After a few days with very little pain I decided to retreat to my sewing room. The first day I worked on the North Star block for 45 minute, it went well and there was no increased pain. Yesterday I went in to finish the block and lost track of time, an hour and half later I had the final seam stitched and papers removed. I opened it up and the throbbing shock hit me. Remember the music in the shower scene in Psycho? That’s the throbbing shock I felt. Over the last couple of years I have made every mistake there is when paper piecing and chalked them all up to lessons learned the hard way. These are the lessons that stay with you and you never make the same mistake twice, yea right.
The most important lesson is, DO NOT remove the papers until the end or before checking your work, I know this and never do it prior to checking my work. I cant say never again. Perhaps it was my comfort with pp, the excitement of completing the block so I could share it with you all or maybe it was the sheer excitement of actually being back and removing the cobwebs and dust from my machine. Whatever the reason I know better yet I removed all center papers before checking, leaving only the outside papers on each template. The huge mistake I made though, after the final seam was stitched I removed every paper left before opening the block to inspect my work. Some of my issues could have been avoided had I just checked. My block was lopsided, I had sewn one of my pie shaped pieces on the wrong side and ended up with 2 corner blocks sewn together. No big deal right? Actually it was. Seams had to be ripped and re-sewn. Most paper pieced quilt blocks involve piecing tiny pieces that without papers would be almost impossible to accurately sew with traditional piecing. This block isn’t like the free God’s eye block I offer that can be easily completed by traditional piecing.
Once seams were ripped and pieced back together I began pressing and my center star did not line up. So I ripped that last seam again, realigned and stitched again. It was better but not right. At this point I am afraid to rip again because I don’t feel I will have a strong seam line if I do. How many times can you rip and re-sew the same sections together without weakening your seam? I’m disgusted with myself and decided to go ahead and press the block and hang it on the wall as a stark reminder of what not to do. While pressing I noticed a few other places that my pieces did not line up properly. Again, the papers had already been removed but even if they hadn’t too much would have needed taken apart to fix the problem. A problem that could have been eliminated had I simply checked each template before moving on, this is where my comfort of pp played a role in my demise on this block. My scrap practice block did not present any of these issues and why? Because I check my work, if all is good I move on. Sometimes you have to remove the paper bulk to confirm it’s as it should be. Take the spikes coming off the star extending to the outside blocks as an example. The spikes are long and narrow, with the added seams and paper its hard to judge if you lined things up properly without removing some of the bulk (papers). I still cannot believe I did not check all of these. Shame on me.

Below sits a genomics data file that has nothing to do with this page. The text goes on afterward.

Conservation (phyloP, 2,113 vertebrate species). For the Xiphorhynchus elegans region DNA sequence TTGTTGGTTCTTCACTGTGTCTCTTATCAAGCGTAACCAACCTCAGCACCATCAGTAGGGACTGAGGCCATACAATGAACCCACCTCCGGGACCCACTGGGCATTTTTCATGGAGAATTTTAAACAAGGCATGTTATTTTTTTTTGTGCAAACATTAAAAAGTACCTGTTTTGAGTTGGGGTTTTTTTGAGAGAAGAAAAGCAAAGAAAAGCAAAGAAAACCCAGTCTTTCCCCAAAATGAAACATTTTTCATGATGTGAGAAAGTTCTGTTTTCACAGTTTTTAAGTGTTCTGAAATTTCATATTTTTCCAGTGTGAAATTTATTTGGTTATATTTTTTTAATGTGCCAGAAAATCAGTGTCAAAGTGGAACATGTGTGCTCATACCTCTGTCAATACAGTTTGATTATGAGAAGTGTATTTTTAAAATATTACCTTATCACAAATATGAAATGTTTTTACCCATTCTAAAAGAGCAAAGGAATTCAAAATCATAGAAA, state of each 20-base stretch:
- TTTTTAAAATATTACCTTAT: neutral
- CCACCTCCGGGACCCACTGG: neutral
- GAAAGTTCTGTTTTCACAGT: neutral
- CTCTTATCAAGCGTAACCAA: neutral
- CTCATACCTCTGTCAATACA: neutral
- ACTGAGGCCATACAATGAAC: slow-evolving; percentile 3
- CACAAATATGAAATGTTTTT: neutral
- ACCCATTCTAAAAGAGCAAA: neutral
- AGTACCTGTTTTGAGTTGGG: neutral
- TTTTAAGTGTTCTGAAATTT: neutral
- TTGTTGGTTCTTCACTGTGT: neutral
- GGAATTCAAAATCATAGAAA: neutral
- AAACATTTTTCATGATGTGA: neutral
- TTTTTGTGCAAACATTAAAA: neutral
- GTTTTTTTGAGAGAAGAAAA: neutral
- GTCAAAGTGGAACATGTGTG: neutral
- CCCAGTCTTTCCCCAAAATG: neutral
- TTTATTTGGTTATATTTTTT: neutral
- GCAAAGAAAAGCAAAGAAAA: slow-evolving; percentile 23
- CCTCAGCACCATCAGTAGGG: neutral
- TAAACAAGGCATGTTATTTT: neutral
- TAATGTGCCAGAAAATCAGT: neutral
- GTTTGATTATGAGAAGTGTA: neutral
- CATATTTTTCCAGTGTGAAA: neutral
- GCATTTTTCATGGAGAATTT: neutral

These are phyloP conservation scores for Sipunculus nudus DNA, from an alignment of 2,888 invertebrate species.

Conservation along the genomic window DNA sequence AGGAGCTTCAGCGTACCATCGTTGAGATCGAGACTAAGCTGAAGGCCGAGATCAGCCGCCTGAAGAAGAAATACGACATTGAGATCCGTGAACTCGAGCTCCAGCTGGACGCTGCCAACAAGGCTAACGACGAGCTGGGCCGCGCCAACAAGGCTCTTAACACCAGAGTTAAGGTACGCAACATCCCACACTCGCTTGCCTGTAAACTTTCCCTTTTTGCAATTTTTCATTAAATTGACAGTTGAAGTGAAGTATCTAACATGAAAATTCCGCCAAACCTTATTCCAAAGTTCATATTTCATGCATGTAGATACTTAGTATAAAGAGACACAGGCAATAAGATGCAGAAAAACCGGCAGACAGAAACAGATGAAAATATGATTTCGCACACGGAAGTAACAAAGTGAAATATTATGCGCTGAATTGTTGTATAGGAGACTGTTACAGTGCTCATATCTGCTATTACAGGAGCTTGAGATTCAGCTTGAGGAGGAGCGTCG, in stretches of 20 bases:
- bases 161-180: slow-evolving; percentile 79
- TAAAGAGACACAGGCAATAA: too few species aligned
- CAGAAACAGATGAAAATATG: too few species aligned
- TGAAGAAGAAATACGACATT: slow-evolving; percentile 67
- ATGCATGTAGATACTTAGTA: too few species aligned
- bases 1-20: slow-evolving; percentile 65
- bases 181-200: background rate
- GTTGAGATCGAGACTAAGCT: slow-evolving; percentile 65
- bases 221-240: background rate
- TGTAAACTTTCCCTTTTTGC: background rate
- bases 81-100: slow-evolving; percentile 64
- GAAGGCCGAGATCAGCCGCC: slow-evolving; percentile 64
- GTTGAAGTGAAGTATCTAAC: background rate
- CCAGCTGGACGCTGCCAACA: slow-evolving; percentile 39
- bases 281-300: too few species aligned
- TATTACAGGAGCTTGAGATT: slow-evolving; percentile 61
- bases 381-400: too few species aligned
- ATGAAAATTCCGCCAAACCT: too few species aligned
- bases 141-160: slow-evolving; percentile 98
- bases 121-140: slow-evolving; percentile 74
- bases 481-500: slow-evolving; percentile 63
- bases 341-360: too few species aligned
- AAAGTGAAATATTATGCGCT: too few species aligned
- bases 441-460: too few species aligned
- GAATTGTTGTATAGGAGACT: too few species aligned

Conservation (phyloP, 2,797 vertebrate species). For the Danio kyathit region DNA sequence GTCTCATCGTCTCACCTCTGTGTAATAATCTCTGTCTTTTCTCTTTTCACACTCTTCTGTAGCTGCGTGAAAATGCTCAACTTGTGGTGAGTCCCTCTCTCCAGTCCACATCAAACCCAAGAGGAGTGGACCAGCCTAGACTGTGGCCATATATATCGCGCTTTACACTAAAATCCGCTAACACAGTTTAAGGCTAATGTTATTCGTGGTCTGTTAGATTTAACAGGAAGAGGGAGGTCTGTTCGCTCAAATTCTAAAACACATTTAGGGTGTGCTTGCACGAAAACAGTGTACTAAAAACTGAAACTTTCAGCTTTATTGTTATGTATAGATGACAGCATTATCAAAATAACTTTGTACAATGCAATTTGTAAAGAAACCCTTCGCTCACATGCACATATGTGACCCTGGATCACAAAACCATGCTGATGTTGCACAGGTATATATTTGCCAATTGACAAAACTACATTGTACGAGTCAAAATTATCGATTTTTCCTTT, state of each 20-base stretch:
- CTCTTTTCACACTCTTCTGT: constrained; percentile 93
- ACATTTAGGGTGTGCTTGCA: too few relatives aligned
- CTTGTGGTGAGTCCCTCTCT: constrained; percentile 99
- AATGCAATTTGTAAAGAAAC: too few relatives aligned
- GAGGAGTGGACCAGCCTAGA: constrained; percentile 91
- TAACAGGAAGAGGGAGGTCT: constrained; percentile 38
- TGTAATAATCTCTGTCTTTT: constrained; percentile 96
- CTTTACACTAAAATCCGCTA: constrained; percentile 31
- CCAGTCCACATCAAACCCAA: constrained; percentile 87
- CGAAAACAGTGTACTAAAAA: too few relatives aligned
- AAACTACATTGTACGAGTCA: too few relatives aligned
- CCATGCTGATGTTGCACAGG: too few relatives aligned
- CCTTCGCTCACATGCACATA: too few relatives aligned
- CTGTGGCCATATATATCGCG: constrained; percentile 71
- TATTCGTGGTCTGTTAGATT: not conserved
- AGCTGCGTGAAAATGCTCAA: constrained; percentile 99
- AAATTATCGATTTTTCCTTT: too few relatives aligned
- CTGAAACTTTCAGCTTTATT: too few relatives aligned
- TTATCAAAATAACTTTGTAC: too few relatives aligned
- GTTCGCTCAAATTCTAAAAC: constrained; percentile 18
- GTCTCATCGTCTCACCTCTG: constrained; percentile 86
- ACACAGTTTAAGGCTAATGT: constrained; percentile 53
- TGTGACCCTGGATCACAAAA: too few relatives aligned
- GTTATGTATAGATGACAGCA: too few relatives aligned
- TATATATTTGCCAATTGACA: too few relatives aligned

I can say I haven’t had a disaster like this since I first started paper piecing. A few of the spikes that look off are not actually off but instead from the variation in the fabric color and not a smooth press. Its also hanging from one of my quilt frames by a piece of fabric I tied to the bar to hang it. I haven’t figured out how to keep my camera from digitally stamping the date on photos, sorry I’m not real techy.
The moral to this story is… Whether you are new at or wanting to learn pp or even an experienced pp, NEVER EVER EVER REMOVE THE PAPER TEMPLATES UNTIL YOU HAVE CONFIRMED YOUR WORK IS ACCURATE!!!